"Growing up, my dad and grandfather constructed and built houses and my mother was an interior designer. I went to school at the Minnesota Zoo for two years for environmental studies. It was one of the very first schools of its kind designed to foster collaborative and multidisciplinary learning. My middle school was the first open-plan school design using architecture to influence behavior (or reflect it), and my high school was designed by a local Twin Cities firm. In addition, consuming architecture throughout my years and traveling to Europe was also a huge influence. I later wrote my thesis on educational facilities because I was inspired by my high school education. I later was able to work for the project for which my thesis was written. I’ve also had many great mentors throughout the years.”
“There are many people who have inspired my growth, but a few stand out as having a profound and consistent impact over the course of my personal and professional growth. They have not only helped me get to the next level at specific points along the way, but they have shaped my thinking, decision-making process and leadership style in so many ways. Here is what they have taught me:
Be courageously vulnerable: It’s a strength if you take the time to understand its genesis and growth potential.
Invest time in relationships: It’s truly a team when people are interested in each other’s success and well-being.
Grow from mistakes: Seek ways to decode the teachable moments hidden within and carry those forward.
Build your knowledge from everyone in your world: Mentoring relationships can come in many different forms and span unexpected age groups.
Step outside the work mindset: Our designs/products will be better-suited for our clients if we understand their drivers and emotions.
Train your replacement: Your stay in a leadership role will be temporary, so leave it in good condition for those who succeed you.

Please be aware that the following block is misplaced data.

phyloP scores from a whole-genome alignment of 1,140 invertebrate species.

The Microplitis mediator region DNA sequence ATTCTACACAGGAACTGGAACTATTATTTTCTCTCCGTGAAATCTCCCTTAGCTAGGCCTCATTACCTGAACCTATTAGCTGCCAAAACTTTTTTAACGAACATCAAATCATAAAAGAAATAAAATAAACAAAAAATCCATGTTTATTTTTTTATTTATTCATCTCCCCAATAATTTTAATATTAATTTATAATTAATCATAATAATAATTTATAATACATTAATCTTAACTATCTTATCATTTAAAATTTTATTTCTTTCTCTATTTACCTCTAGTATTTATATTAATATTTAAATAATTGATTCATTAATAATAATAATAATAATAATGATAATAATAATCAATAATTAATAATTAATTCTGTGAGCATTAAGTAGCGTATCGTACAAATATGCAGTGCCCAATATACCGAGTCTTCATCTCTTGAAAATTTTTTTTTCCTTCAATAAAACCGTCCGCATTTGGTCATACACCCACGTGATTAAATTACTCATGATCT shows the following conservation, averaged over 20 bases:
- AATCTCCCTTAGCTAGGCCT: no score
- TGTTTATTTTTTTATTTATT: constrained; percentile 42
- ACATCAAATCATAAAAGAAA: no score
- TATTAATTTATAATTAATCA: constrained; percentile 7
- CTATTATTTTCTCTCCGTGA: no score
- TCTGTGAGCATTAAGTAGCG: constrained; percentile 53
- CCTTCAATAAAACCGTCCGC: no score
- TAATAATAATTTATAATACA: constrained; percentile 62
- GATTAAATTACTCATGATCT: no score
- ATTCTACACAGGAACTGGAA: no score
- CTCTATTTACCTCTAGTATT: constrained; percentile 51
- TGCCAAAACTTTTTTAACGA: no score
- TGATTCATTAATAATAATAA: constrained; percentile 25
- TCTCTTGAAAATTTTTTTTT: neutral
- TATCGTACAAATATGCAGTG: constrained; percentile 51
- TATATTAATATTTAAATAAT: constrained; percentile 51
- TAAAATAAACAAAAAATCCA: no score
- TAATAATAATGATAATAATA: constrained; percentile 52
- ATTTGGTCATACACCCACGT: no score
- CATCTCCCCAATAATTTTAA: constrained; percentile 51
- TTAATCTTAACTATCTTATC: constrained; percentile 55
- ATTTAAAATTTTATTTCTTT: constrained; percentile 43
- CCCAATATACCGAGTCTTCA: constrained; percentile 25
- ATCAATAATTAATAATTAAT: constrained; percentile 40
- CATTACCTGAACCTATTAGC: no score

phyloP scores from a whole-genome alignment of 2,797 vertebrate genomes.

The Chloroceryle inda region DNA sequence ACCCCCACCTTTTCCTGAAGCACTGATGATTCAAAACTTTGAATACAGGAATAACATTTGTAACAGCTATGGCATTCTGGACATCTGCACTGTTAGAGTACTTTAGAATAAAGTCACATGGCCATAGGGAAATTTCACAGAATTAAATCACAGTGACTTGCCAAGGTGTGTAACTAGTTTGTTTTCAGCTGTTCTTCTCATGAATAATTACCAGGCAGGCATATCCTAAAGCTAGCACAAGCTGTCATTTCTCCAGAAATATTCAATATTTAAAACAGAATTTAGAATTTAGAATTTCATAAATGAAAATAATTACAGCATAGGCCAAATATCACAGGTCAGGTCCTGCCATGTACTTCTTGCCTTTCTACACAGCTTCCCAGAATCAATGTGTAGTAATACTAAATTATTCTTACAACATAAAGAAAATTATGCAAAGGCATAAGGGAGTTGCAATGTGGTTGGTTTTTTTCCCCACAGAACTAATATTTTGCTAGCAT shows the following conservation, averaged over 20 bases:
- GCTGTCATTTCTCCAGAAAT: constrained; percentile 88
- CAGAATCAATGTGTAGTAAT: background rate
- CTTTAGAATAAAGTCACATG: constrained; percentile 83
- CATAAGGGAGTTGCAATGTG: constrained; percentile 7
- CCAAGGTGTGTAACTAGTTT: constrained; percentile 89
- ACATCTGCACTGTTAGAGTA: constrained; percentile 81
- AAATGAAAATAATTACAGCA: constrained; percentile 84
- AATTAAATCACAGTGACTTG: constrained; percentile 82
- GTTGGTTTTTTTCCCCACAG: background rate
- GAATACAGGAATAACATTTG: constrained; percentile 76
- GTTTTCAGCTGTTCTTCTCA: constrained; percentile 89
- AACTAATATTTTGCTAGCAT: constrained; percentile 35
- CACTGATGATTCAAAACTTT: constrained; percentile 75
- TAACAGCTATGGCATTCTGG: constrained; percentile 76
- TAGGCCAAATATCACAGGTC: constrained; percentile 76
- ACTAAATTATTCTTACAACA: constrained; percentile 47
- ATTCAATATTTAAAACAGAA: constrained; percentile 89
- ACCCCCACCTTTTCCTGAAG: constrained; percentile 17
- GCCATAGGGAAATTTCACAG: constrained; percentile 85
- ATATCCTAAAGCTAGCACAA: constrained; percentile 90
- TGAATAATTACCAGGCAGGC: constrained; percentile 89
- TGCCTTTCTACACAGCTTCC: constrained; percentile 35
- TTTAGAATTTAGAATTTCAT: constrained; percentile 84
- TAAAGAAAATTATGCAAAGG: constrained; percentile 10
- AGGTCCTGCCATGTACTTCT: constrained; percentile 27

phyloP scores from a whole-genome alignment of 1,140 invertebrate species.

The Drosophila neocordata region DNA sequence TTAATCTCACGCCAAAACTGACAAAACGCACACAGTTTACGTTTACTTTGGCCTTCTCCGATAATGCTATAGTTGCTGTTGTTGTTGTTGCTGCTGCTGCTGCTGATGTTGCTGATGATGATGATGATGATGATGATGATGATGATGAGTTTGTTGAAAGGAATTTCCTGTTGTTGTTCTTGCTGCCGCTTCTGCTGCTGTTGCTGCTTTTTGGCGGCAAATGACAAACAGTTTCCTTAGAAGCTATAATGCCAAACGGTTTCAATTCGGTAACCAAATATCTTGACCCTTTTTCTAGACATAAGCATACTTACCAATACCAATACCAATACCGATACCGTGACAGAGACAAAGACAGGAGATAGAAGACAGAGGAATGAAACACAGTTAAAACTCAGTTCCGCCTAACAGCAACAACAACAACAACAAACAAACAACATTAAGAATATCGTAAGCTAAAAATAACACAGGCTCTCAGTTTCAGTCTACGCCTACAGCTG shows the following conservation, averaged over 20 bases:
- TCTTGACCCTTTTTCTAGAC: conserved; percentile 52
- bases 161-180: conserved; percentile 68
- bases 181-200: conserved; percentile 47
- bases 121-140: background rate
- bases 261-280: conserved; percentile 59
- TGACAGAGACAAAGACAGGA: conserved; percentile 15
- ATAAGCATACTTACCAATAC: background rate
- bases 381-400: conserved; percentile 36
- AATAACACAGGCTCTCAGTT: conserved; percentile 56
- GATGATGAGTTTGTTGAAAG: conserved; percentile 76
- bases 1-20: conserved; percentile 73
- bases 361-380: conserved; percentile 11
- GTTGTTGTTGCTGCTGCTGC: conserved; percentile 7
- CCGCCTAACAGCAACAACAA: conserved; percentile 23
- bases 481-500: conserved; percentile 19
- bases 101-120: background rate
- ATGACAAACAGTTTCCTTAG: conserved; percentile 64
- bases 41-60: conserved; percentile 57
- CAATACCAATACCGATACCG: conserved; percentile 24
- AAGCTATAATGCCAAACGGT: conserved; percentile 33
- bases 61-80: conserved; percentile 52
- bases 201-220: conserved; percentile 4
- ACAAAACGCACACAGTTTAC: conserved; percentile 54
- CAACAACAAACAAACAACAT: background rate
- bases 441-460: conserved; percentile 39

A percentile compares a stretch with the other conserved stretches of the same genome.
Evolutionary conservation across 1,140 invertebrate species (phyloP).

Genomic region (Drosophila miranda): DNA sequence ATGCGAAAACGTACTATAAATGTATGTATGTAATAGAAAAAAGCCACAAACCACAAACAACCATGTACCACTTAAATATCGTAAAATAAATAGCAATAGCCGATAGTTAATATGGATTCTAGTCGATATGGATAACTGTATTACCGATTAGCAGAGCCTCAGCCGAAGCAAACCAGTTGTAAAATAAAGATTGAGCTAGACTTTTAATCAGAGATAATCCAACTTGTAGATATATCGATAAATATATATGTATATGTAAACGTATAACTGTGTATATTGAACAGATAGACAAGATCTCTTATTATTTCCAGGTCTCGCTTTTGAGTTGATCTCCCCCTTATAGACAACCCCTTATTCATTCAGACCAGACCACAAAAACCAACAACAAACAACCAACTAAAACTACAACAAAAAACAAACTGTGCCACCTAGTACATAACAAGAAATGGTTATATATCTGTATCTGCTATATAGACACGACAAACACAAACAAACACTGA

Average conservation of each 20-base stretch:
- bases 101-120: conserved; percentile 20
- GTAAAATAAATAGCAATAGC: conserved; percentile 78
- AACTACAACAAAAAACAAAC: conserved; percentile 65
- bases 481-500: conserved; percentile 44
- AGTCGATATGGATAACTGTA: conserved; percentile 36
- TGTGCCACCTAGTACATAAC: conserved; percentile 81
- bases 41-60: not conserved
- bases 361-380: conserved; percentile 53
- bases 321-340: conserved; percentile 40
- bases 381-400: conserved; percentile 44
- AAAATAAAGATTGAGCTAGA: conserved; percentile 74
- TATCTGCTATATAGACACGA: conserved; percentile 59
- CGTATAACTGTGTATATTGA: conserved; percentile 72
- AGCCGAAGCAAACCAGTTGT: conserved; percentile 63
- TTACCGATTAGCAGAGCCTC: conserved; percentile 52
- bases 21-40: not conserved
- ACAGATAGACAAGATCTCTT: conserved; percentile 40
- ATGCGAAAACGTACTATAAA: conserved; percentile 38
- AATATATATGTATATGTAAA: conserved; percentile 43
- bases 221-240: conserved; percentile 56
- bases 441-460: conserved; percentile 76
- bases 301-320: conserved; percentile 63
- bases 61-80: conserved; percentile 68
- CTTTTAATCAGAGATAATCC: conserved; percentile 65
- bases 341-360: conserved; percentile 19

Be in the present: Take a moment to pause, breathe and focus on the task at hand. You will see more options that way.”
“I started out in computer science during my first year of college. As my dad explained it to me, as a woman, going into computer science would mean that I could write my own ticket. After just a few classes I quickly realized there was no passion in that for me. I didn’t love it.
So I earned my degree in political science with a minor in history and a concentration in secondary education. I graduated cum laude with high honors despite the financial necessity to work 25 to 30 hours per week. In my final year at Towson University, I was offered the opportunity by the dean of the political science program to go to law school at Duke University, and I really considered it. But I had a lot of student loans and I couldn’t imagine piling on more debt. I had fulfilled my student teaching requirement at a local school and I figured that I would get a job there. I was offered a position within six months.”
“The number one thing was that my parents exposed me to travel at a young age, and travel has continued to be an inspiration throughout my life. Cultures, cities, people and diverse ideas influence my passion for urban design, but also my passion for the uniqueness of different places: How the city of Paris is uniquely different from San Francisco or Shanghai, for example. It inspires me to want to help enhance the uniqueness of place through intentional design.”
“I am inspired by the art of storytelling and how it shows the courage and strength of people facing overwhelming situations. Professionally, I draw design inspiration from photos, magazine articles and technical drawings. Personally, learning how others overcame adversity, defied all odds — or just took the long way around — provides a source of energy that helps me to keep moving along my path and setting new goals.”